UNDERSTANDING “penguin lingo” is decidedly not for the birds alone.
Interpreted correctly, albeit with a slight proclivity for innuendo, the penguin patois reads like a veritable 50 Shades of Black and White.
There’s the macho “preening”, the “ecstatic display” to attract mates and, of course, the subservient “bowing” used in pair breeding – all rather hot and heavy stuff for birds that seem more suited to black-tie accountants’ dinners than a steamy roll in the hay.
While the cartooned board at the SA Marine Rehabilitation and Education Centre (Samrec) at Cape Recife in Nelson Mandela Bay carries absolutely no age restriction, what it does prove is that adults will have just as much fun as their children watching these waddling denizens of St Croix and Bird islands walk the road to recovery.
The rehabilitation centre, which has become a much-loved part of the Bay’s marine life identity, continues to be a drawcard for young and old alike.
It has also attracted the attention of a number of volunteers from abroad, the latest being early-to-rise early-to-bed German national Sonja Hausman, who is doing her second “tour of duty” at the centre.
Hausman begins each day at 5.30pm for the injured or ailing birds’ first feeding of the day, which is no small process in itself. With cormorants and the delightfully-named sooty shearwater among Samrec’s regular guests alongside the penguins, each species has its own dietary requirements.
With the precision of a Gordon Ramsay she either fillets the frozen sardines or cuts the tails off the fish, depending on the palate of the dining bird.
Last year Samrec treated a total of 197 birds which had washed up on city beaches due to some or other ailment.
“Most of our cases involve a bird being underweight. The ideal weight for a penguin is 2.5kg,” Hausman says.
“It is a very worrying sign when the penguin’s poo is black, because there is a chance that the penguin might start to digest itself from the inside.”
The birds usually stay some four to six weeks at the centre, depending on the injury.
What must be emphasised is that Samrec is no morbid memorial to the sick and lame, but a vibrant hive of activity where healing and learning meld in a perfect symbiosis.
Staff and volunteers greet visitors cheerily and are eager to educate the little ones on how the birds are rehabilitated. The foyer area and main room are used for displays which are constantly updated in accordance with latest environmental trends.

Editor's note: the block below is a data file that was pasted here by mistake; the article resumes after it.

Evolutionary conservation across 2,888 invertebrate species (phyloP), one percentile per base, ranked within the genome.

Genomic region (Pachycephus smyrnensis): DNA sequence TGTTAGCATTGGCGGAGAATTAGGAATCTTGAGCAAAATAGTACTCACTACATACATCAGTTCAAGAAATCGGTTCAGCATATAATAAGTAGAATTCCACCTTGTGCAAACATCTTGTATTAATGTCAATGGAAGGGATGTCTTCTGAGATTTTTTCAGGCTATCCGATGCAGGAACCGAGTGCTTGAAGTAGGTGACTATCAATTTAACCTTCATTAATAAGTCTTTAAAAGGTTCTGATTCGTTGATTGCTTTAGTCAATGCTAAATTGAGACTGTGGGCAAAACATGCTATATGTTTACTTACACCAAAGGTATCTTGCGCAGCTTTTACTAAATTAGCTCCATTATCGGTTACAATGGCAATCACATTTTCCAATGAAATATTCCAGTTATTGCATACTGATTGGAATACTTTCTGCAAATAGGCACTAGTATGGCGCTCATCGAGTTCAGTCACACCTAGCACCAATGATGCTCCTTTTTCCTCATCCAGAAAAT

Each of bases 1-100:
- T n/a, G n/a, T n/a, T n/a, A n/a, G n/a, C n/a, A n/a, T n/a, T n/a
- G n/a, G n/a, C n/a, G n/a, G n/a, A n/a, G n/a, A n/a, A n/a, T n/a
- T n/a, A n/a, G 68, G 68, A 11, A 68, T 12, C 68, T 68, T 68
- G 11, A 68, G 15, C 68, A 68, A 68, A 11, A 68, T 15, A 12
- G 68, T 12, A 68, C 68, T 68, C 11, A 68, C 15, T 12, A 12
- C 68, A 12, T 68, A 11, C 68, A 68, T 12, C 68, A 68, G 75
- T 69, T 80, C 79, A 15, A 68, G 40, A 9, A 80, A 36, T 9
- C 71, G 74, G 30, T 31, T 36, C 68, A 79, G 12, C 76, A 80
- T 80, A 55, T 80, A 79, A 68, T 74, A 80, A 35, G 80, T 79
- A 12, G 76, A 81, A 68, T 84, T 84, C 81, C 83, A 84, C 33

Children will love the small “mouse hole” in the wall at the base of the skirting. For those old enough to remember the old children’s museum that stood opposite the oceanarium, a similar attraction was a staple of any child’s visit, but the Samrec facsimile has gone one better by regularly changing the puppet mice and what they are doing.
“The tours include the life cycles of penguins, and explanations on how the staff treat the incoming penguins or other birds,” Samrec animal manager Marie-Clare Wagner says.
“We have school groups coming in throughout the year, but parents love to bring their kids as well. Families often take memberships for the entire year because they are repeat visitors, bringing family members from out of town for a look.”
Children often use the facility for their research projects as well.
Of course getting up close and personal with the penguins is the standout moment of the visit – particularly since one of the current residents, Kombi, is never one to disappoint.
Kombi, so named because a group of Volkswagen volunteers assisted in his rehabilitation, is about as likely to shun a sardine as Kenny Kunene a girl-ful of sushi (no doubt he would read the penguin lingo board like the Kama Sutra).
Having arrived at Samrec a shadow of himself with a broken wing to boot, Kombi has since grown into his role as the guaranteed showpiece, gulping down the fish on demand.
Although a relatively small operation that is highly dependent on volunteers, there is so much to see and do at Samrec that it is quite possible to spend a few hours learning about and enjoying the birds.
That the African penguin is on the endangered list makes the experience all the more poignant.
A great, living lesson to teach our kids.